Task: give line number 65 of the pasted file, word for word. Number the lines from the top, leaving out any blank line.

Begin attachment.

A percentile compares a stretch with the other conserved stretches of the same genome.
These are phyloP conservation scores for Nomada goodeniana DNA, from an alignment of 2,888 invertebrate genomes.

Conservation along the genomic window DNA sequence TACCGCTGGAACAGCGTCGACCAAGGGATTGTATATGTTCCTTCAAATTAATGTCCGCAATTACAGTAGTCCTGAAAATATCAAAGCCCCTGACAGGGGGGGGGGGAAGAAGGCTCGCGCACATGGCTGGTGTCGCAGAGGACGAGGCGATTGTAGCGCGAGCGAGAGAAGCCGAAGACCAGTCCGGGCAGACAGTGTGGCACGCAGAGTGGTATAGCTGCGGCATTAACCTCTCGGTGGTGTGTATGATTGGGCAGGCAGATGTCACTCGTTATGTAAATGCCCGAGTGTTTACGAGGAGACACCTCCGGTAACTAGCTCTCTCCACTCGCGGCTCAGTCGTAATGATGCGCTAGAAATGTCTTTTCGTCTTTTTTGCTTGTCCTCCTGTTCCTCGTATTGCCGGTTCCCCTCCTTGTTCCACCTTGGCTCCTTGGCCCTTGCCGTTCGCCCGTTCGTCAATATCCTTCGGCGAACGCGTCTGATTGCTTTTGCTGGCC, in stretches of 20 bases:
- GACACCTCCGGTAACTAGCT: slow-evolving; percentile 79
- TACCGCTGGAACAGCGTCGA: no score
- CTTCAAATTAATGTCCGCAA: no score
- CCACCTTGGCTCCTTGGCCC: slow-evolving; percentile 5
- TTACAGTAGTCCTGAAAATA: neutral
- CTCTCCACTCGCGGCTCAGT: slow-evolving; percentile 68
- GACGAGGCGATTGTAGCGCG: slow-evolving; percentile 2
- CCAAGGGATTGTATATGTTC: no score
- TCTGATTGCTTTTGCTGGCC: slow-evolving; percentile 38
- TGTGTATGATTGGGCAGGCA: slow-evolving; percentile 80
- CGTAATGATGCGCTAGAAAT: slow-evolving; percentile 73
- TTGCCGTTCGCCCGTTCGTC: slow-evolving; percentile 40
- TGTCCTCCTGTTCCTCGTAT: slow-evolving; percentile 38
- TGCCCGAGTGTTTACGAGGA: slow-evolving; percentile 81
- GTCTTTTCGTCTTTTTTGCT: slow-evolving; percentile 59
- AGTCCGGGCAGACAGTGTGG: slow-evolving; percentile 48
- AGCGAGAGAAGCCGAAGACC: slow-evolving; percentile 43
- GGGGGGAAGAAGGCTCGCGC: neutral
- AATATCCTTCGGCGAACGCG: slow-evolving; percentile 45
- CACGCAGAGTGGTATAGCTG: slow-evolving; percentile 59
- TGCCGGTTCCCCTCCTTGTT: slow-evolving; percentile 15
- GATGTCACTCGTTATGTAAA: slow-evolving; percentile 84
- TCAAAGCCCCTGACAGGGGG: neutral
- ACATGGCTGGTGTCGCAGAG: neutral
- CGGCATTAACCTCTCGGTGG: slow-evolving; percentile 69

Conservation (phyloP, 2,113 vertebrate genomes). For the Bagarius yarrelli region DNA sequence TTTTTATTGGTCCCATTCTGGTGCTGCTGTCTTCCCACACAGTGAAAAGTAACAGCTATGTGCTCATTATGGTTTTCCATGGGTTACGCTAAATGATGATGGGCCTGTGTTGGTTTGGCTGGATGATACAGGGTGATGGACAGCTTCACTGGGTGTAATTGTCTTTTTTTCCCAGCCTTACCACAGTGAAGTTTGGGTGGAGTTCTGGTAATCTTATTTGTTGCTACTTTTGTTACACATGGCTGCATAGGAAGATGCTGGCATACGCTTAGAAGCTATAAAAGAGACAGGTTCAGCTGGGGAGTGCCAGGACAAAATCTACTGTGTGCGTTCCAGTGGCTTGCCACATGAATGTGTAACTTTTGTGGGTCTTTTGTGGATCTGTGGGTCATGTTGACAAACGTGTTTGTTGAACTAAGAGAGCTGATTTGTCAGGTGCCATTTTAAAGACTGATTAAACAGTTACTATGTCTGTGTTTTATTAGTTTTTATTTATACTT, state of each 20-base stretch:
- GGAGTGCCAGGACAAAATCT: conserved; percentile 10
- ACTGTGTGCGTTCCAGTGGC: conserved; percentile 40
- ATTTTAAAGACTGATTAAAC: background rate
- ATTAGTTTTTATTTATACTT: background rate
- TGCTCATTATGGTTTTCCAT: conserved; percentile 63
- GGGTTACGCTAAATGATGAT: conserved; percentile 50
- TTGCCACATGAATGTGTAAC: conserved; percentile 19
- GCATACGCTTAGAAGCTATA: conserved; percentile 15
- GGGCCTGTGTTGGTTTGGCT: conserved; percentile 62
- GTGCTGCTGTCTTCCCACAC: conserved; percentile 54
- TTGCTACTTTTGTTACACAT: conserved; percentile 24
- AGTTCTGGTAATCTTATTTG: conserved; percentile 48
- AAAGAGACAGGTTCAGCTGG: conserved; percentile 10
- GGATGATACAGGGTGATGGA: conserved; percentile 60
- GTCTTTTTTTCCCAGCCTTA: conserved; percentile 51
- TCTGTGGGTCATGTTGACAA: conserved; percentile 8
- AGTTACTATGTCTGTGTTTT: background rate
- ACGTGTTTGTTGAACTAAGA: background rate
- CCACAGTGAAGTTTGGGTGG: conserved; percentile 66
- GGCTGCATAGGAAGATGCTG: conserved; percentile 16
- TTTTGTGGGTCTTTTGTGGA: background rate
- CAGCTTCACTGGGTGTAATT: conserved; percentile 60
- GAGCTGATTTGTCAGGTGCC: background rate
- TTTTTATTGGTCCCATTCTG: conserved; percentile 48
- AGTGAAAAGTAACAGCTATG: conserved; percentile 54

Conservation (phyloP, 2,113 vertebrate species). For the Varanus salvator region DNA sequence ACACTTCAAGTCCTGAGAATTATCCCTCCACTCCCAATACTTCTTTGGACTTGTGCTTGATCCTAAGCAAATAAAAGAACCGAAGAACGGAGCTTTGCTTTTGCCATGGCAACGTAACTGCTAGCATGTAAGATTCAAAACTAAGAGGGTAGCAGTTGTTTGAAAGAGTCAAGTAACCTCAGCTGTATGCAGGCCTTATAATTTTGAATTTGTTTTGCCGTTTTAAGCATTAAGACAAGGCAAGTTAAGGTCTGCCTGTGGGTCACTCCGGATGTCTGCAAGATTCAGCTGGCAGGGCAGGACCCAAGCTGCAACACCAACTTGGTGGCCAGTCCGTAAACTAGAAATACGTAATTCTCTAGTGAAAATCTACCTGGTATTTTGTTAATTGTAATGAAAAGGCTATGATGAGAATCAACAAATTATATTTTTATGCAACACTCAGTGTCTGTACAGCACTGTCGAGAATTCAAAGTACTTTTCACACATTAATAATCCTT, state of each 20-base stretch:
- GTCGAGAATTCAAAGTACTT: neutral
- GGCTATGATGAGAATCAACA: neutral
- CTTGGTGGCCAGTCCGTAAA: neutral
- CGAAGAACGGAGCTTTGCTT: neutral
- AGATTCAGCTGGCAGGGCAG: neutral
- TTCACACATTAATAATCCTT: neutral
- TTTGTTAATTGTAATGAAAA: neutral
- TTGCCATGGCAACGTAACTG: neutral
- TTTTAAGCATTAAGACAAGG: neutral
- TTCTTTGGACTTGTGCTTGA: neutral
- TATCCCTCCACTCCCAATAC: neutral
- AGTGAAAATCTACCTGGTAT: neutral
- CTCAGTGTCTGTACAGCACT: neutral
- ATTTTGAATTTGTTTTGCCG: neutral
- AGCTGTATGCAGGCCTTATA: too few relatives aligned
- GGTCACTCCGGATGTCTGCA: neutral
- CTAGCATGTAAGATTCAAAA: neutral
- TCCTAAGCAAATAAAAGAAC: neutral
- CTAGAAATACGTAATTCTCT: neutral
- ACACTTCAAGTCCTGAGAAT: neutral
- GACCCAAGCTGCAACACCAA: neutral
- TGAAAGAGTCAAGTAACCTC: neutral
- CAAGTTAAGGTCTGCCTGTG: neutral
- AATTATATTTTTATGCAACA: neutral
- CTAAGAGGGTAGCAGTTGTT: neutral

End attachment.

- TTCTTTGGACTTGTGCTTGA: neutral